Uber Breach: Will They Ever Learn and Will Consumers Ever Care?

Recent news of a massive data breach at Uber that occurred in 2016 couldn’t come at a worse time for this troubled company. Uber, after all, is already facing a wide range of civil and criminal probes, including one related to foreign bribery charges. This formerly undisclosed Uber breach that affected 57 million people is particularly damaging because it shows the near complete lack of care at the company with regard to customer data – as well as the company’s inability to learn from previous security mishaps.

It’s not as if Uber shouldn’t know better. In August 2017, the Federal Trade Commission (FTC) levied penalties on Uber for below-standard privacy and security practices that dated back to 2014. Nearly three years before this current Uber breach, then, the company was already playing fast and loose with customer data. The involvement of the FTC into investigating those data breach incidents should have been a wakeup call for Uber – but it wasn’t.

Instead, it now appears that Uber attempted to cover up a massive breach that affected 57 million Uber riders and drivers. Uber paid a $100,000 ransom to hackers to make the problem go away, but the Uber Chief Security Officer never divulged any details of this Uber breach to regulators or customers. That, despite the fact that 48 of 50 U.S. states require a company to self-report a significant data breach.

Since the 2016 Uber breach involved the unmasking of names, email addresses and phone numbers – in addition to driver’s license numbers and potentially also Social Security Numbers – it should have immediately triggered a data breach notification. Instead, Uber seemed to be content that enough had been done as long as the downloaded data had been destroyed.

Can Uber ever rebuild consumer trust after this data breach?

The public response to this Uber breach – even though it is more than a year old – has already been swift. At least three U.S. states – Illinois, New York and Connecticut – now appear to be readying court cases against Uber for covering up this data breach. The New York Attorney General, for example, has already warned of swift penalties.

And, within 48 hours after Bloomberg reported this Uber breach, two class-action lawsuits were underway within California. According to early details made available, these class-action suits will claim that Uber was “grossly negligent” in its data and security practices, failing to show a reasonable standard of care in protecting data.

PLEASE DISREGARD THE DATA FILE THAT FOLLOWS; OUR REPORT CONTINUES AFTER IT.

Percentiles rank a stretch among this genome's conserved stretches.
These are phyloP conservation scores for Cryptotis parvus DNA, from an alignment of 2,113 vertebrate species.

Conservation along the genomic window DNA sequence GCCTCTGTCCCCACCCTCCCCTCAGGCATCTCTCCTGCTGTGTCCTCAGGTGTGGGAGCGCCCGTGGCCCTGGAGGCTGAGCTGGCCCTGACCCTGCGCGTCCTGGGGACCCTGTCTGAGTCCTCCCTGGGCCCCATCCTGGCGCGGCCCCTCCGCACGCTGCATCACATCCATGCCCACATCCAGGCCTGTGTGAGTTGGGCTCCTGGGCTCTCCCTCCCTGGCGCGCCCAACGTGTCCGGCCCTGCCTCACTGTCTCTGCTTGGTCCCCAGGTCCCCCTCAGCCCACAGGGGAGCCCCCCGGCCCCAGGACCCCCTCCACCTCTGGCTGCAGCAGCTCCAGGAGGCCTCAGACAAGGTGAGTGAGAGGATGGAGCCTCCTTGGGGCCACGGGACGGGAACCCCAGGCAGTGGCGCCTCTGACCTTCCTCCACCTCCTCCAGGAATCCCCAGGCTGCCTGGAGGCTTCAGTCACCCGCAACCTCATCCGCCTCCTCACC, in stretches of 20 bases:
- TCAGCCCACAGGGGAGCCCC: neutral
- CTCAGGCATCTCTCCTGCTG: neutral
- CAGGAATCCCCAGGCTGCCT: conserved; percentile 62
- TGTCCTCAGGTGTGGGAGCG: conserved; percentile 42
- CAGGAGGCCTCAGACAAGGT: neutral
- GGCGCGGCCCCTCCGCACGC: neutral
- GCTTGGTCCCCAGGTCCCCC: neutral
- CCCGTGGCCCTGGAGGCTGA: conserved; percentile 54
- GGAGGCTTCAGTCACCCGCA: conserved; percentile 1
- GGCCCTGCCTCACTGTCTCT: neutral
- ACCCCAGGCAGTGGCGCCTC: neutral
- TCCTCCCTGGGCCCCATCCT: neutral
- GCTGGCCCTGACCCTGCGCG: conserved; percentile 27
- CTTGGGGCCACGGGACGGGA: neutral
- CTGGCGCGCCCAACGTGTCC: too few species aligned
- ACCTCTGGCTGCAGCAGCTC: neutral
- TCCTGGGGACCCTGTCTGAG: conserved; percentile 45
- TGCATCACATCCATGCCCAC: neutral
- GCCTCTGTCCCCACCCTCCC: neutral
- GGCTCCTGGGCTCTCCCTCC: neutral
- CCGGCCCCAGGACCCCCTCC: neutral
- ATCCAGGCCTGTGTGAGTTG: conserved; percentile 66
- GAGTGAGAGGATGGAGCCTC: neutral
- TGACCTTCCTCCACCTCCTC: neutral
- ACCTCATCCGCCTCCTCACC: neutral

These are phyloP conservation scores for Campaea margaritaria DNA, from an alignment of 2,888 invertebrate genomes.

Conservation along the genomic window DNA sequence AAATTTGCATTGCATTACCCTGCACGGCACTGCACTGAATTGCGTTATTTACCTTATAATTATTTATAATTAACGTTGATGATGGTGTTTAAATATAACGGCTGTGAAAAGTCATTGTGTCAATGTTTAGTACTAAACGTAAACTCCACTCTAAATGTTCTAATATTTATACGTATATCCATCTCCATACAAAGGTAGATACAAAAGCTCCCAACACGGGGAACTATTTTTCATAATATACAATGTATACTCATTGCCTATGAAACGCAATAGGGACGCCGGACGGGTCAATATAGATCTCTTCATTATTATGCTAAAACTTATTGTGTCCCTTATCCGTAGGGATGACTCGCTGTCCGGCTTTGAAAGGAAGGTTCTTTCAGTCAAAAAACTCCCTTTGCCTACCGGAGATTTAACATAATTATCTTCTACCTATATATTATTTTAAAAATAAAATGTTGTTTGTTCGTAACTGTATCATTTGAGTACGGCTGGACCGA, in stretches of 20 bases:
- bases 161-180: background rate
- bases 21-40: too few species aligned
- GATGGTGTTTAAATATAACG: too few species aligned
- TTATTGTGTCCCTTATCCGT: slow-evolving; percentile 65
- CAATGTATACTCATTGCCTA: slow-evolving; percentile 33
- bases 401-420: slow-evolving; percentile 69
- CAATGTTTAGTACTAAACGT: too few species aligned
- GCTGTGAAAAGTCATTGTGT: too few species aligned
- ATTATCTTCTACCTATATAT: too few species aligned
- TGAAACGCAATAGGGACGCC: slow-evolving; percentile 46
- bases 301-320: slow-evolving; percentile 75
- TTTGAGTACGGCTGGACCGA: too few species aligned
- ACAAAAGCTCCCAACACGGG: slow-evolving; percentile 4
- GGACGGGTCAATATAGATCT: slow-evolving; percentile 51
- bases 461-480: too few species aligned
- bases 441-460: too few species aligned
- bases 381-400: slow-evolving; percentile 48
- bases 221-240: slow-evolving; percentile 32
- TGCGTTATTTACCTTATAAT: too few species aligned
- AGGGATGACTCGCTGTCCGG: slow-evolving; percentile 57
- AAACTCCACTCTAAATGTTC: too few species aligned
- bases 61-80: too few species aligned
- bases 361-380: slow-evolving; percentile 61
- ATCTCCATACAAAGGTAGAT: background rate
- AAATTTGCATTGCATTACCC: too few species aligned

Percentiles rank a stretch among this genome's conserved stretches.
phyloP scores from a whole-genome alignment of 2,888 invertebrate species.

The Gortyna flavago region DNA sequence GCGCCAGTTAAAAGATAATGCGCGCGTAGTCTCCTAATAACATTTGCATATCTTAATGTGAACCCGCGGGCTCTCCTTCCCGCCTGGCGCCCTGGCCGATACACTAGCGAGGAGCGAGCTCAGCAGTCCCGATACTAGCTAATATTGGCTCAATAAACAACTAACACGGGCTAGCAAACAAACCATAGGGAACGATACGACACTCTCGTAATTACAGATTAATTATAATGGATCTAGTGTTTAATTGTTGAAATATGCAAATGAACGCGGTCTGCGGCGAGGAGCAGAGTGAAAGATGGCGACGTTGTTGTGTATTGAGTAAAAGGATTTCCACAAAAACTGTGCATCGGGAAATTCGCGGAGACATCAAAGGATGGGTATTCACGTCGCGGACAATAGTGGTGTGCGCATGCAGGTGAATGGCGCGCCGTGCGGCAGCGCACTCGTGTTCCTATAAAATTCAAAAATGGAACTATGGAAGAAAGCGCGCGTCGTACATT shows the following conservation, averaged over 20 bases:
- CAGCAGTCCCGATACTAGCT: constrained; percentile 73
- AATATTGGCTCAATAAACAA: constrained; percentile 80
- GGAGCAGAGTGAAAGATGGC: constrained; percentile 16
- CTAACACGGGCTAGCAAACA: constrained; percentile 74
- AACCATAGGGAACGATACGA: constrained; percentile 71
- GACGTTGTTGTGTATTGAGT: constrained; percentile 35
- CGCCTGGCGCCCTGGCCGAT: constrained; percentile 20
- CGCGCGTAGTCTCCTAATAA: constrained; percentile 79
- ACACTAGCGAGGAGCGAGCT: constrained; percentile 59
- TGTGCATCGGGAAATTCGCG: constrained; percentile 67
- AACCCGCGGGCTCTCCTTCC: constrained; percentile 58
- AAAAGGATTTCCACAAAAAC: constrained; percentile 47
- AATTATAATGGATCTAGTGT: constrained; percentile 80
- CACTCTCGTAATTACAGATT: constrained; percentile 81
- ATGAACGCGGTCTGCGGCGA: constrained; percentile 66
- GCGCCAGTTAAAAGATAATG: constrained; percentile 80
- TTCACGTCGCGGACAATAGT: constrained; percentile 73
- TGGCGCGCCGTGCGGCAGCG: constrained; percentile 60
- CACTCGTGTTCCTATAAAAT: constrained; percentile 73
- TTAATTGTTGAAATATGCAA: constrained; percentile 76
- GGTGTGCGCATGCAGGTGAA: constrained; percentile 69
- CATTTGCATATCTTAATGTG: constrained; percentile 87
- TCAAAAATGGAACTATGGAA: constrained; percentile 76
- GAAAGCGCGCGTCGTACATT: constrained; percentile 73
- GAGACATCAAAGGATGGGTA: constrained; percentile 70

In fact, Uber was apparently so negligent when it came to protecting data that it may have failed to even set up an intrusion detection process to protect its data. That raises serious concerns about just how seriously the subject of data privacy was ever held at Uber by executives such as Chief Security Officer Joe Sullivan. It seems incomprehensible that a company, already facing FTC probes for weak data security practices, would have failed to institute even the most basic of safeguards.

Controls to alert on suspicious data access do exist, but my guess is that they were not used, which is all too typical in today’s enterprises.

Terry Ray, CTO of Imperva

Terry Ray, CTO of Imperva, has suggested that Uber failed to ask a series of basic questions that might have prevented the security breach in the first place: “Some of the questions that should be answered include: Why did engineers have access to 57 million records of personally identifiable information? Did they go through an approval work flow to move that data online? Did Uber security have any monitoring in place to alert them when such vast amounts of data were accessed? Controls to alert on suspicious data access do exist, but my guess is that they were not used, which is all too typical in today’s enterprises.”

This Uber breach might finally be the event that alerts consumers to the various ways that companies are using (and misusing) their data. Uber has already become an extraordinarily controversial company, and given the profusion of new ride hailing services that are available today, it would conceivably be very easy for customers to take their business elsewhere. If Uber isn’t going to sit up and pay attention to federal regulators, the company will surely pay attention to a shrinking customer base, right?

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